Want to find your Superpower? Volunteer for something.
It was back in elementary school, I was a lost little boy. Well, not little, you could say I enjoyed food as a kid and not just “pizza” the whole bloody thing!! This made it more difficult to meet girls of the opposite sex. Enter volunteering.
I loved being a part of something bigger than myself. Personally I think that’s where happiness comes from. When you’re a part of something big that is helping others it gives you an unforeseen confidence. Kind of like a super power. Self esteem is increased knowing that you are an important part of something big. That can be SRC, or for me in high school it was K-team.
K-team was the coolest. We organized pep-rally’s, advertised on the intercom for games (yes we’d sing songs we wrote to get people to our sports games), we did all the fun stuff around the school that the SRC couldn’t or didn’t want to. I loved it. I met some of the most interesting people over those four years.
In University I joined the Business Students Society my second year. The best organization this side of the north Saskatchewan river. This helped me get to 13 conferences over my 4 years on the BSS. We ran events, planned parties, helped students “networking” skills, and generally had a lot of fun. This developed my vision of what I wanted to do with my life.
When I finished University I was in a bad place. I didn’t want a regular 9-5 boring job, I needed to do something bigger. I was reading a lot of Seth Godin at the time, he had a post that read paraphrased “if you’re lost and you don’t know what to do, volunteer somewhere, if you don’t like it you can quit! After all you aren’t getting paid! More likely than not, you’re going to find something you love to do.”
I didn’t know at the time but this was the best advice to give a young kid who wanted to take over the world but didn’t know where to start. I started coaching Volleyball that fall and my life’s been forever impacted by that decision.
Fast-forward seven years and I’m still coaching Volleyball and now I am the president of the Regina Volleyball Club, trying to grow Volleyball in this city.
I joined the Regina Canada Day board just after University. I was on it for three and a half years. It taught me a very important lesson, don’t agree to do things that you don’t have time for. I was done with Canada Day but didn’t know how to leave. If you find yourself in that situation, just leave.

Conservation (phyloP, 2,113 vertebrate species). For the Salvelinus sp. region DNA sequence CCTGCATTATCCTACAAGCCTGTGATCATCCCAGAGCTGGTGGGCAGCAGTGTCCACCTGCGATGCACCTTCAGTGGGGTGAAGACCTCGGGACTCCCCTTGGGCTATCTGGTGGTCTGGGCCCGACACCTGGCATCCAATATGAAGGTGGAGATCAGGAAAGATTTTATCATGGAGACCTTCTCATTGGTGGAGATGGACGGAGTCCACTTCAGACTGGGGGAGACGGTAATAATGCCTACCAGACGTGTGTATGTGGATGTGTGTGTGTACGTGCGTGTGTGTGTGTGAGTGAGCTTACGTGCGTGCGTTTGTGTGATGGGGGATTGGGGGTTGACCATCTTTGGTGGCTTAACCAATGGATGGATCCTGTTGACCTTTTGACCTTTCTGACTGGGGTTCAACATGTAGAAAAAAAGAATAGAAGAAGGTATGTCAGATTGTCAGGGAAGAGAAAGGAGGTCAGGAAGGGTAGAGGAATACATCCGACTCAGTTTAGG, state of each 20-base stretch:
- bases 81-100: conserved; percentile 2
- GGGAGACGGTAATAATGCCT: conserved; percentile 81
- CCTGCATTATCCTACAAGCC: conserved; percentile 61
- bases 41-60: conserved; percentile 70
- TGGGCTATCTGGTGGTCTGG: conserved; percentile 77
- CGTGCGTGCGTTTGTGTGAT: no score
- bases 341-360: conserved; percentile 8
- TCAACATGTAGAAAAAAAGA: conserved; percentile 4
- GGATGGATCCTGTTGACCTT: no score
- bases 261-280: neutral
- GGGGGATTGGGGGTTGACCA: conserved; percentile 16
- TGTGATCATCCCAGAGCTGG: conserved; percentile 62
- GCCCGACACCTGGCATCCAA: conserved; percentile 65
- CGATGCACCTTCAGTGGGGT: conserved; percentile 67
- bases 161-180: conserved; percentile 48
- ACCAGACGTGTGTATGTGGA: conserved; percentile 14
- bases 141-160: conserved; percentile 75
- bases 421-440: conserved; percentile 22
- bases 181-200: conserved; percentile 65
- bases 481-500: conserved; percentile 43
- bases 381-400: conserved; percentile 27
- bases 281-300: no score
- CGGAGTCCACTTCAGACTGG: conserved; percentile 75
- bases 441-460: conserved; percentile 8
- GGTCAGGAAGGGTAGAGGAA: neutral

It also taught me the most important thing you can do on a board attract better board members than yourself.
This is what I’ve got pretty good at it I may brag a little. I don’t claim to be that smart or genius at running organizations. I’d rather champion other peoples ideas, work in a fun atmosphere, and no matter what we’re doing, create an impact on people. That attitude works. Don’t be the know-it-all, don’t need to have the last say every time. Strive to be a good team player, be an amazing follower, with that passion by default people will want to follow you.
The worst I’ve seen in the Non-profit world is someone giving 13 years of their life to an organization, the person left and no one said anything special. I couldn’t believe it. This person did so much to hinder the growth of the organization that by the time they left everyone had enough. Don’t be like them. Trust others, empower those around you, hey, we’re just volunteers after all, lighten up.
Today I still get a kick out of volunteering. Whether it’s Pecha Kucha Regina or running a Summer “Big Idea Camp for kids“, giving your time to help others is an easy way to find happiness. Just make sure it’s something you relatively enjoy because there is such a thing as volunteering too much.
Yes you can Volunteer too much…
A lady in Saskatoon said to me once,
“you’ll give your time until you know it’s time to quit, you’ll know when.”
I always thought that was a very peculiar thing to say to a young kid high on volunteerism, I only understood what she meant a couple years later.
You can’t just volunteer and volunteer for no purpose other than to be a good person. That’s not going to end well. You need a purpose, a higher power, some spiritual incentive for you to keep pressing on giving your time. I used to think it was smart to use a “yes man” philosophy when it comes to volunteerism, but that will burn you out faster than grade 8 Jeph finished a Chuck-E-Cheese pizza.
You need to find a non-profit/cause/start your own, that over a period of time you can make the world a better place through that organization. A community basketball program, your church Sunday school, a mental health initiative. Whatever it is, as long as you can make a difference in other people’s lives you’re going to be a little happier.
Find your Superpower by volunteering, but don’t be afraid to quit an organization that isn’t right for you. There is a counterintuitive podcast I just love called The Upside of Quitting, produced by those Freakonomics fellows. It’s worth a listen.
Today on Instagram I saw a post that read,
If you aren’t helping people you’re doing it wrong.
I couldn’t agree more. Help others. Care more. Join a club, start a non-profit, do something locally, show your community you actually care, you have no idea how much this will help you in the future. You’ll find your Superpower if you keep helping people, they will tell you. Trust me, help people and your world will be forever changed.